Big Enough to Admit I Was Wrong

Big Enough to Admit I Was Wrong

Over the years I have blasted both Google Plus and Linked In on multiple occasions for being worthless platforms. My harsh criticism wasn’t without reason. Both had great opportunities at hand, but grossly misjudged the behavior of social media traffic.

Having become frustrated with Facebook, I wanted to like Google Plus right from the start, but I could never get my friends to join me there. I reluctantly used it because I knew Google was watching. I always assumed that if I used Google Plus enough, that usage would somehow translate into better visibility for my website in Google search results. Other than that, I believed it to be useless and I resented Google for forcing me to spend time on something that wasn’t helping me connect with clients.

Learning the Google interface has never been easy. It took me years to understand the features in Gmail. Google Places continues to be a nightmare and Google Plus isn’t much better. When studies were completed that showed even the top executives at Google didn’t use their own platform, it sent a message of arrogance and over-confidence.

Linked In was even more confounding because they went years without making significant improvements to their interface, either because they thought they didn’t need to or because they didn’t want to.

Regardless, building a social network based on professional networking was still a great idea. For years we did it face to face. Now there was a way to leverage the Internet to reach even more business partners.

The problem was that they assumed business partnerships were forged through professional networking when in fact, solid relationships generally develop on a personal level first. Once trust is established, then people are likely to engage in professional networking. This is why historically, my clients have generated more business from Facebook than any other social media platform. In Facebook, one expands their network of friends. People prefer doing business with friends and others they trust so the business connection becomes much easier.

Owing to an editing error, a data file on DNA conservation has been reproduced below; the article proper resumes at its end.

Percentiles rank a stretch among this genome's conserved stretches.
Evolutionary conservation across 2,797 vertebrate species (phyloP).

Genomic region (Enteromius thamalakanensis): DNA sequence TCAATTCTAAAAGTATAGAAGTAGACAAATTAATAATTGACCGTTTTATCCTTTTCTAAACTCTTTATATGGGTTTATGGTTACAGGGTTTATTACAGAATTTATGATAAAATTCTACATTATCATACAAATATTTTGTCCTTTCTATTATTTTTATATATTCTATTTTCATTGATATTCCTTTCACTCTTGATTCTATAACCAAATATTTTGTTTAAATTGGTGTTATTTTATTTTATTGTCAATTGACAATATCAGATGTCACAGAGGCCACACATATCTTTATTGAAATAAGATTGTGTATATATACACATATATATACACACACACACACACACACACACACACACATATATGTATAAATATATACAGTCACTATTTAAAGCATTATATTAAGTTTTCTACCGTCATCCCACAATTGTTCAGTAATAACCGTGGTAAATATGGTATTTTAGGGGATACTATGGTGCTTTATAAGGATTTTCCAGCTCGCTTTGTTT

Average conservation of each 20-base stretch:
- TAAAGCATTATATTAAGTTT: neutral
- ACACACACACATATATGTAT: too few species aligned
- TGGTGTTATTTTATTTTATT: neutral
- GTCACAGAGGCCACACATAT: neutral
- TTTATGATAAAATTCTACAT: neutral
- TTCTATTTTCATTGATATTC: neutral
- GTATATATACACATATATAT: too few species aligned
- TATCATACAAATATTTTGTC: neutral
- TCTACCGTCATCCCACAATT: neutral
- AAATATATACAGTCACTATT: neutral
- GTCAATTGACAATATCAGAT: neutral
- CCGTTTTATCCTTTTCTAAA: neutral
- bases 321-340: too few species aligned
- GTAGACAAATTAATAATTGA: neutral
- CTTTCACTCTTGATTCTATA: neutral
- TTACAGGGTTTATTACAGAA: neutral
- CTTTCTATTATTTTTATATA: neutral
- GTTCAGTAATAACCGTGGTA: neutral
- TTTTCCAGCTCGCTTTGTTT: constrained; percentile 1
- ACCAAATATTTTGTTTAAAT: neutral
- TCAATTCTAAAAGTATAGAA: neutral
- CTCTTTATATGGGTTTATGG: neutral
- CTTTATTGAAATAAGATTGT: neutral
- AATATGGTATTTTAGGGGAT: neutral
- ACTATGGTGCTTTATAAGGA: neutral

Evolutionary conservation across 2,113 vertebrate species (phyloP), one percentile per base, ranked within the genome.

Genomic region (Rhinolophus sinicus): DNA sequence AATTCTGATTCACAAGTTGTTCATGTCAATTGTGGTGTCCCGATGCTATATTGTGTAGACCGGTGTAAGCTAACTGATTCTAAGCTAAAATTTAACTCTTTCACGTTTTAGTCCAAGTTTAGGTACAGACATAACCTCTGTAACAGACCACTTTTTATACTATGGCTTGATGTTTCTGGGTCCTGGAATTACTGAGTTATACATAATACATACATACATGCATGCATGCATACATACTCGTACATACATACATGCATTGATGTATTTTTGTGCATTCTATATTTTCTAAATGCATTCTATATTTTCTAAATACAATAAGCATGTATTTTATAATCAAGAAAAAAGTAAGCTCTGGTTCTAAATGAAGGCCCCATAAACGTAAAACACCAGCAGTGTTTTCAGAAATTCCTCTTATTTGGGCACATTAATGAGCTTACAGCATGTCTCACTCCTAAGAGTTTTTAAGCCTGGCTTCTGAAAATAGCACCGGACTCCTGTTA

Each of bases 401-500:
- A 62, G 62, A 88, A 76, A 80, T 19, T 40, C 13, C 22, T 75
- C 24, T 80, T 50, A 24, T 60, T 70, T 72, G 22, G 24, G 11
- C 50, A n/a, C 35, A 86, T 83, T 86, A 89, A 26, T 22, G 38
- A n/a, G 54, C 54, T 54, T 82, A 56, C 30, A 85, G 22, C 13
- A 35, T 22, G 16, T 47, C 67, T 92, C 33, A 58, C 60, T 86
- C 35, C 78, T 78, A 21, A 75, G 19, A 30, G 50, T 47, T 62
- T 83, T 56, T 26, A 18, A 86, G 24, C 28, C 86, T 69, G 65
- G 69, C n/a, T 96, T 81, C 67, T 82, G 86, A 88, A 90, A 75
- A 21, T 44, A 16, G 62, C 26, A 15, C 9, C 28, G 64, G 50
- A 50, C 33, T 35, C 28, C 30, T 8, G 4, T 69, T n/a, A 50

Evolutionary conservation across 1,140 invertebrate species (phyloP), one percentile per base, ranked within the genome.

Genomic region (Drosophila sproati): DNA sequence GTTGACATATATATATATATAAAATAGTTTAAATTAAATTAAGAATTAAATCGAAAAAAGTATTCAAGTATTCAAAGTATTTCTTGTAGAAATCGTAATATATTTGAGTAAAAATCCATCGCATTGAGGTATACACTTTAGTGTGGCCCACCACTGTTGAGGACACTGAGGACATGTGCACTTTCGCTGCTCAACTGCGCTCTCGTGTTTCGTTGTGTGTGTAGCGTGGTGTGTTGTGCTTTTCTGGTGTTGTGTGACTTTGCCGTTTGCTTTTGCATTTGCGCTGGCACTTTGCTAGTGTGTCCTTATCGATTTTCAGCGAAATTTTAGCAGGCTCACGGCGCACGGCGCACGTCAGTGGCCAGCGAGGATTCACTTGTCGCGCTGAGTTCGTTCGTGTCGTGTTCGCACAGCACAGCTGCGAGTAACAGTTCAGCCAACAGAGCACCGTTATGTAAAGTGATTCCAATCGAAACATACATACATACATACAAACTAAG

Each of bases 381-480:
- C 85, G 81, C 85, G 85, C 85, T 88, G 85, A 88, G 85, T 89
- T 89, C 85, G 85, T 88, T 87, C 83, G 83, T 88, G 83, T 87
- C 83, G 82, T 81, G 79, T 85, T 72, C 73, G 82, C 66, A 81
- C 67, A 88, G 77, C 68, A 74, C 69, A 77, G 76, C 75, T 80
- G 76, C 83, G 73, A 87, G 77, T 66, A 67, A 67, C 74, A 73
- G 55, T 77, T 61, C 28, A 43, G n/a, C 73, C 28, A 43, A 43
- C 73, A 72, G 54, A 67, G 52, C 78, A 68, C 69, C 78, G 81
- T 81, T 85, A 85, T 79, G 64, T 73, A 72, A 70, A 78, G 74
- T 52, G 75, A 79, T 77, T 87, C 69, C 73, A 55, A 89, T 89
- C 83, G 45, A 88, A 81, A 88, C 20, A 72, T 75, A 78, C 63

Linked In tried to do it the other way around so it served little purpose other than to send an email every day to inform you of new connections between people you didn’t even know. I updated my resume from time to time and poked my head in every other month, but that was about it. All my real business connections were made through Facebook and customer review sites like Yelp. While Facebook was continually reinventing itself, ad nauseam in most cases, Linked In had become stale and outdated.

But today much of that has changed. Google Plus continues to add new features like Hang Outs and highly focused Communities. They tied in Google Places and called it Google+ Business. They developed authorship and the publisher mark up.

Linked In redesigned their entire interface – a change that was long overdue. They added business pages, which are still a little limited in terms of usefulness, but it seems Linked In “gets it” now. By adding Endorsements, they’ve given users a better way to recommend the services of others that they know, which helps to establish more personalized relationships. The effect these changes have had on both platforms is that connections are a lot more targeted.

If you belong to a few very specific groups in Google Plus, you’ll find that people you don’t even know will share or +1 your posts and links. People actually read your comments unlike Facebook, where the sheer volume has created a community of skimmers. Facebook gives you every comment your friends make, whether you want it or not. Google’s emphasis on circles has made it easy for us to sift through the nonsense and get the information we want, which makes us more engaged with each other. By targeting my content in such a way, I’ve been able to get significantly more feedback and interaction.

Facebook has become a platform for your friends to retch every political thought, recycled joke and bogus support request onto your thread. Linked In and Google Plus have become communities for more serious thought exchange. How they develop from here is anybody’s guess. I like the direction they’re going. Let’s hope I won’t feel compelled to blast them again anytime soon.

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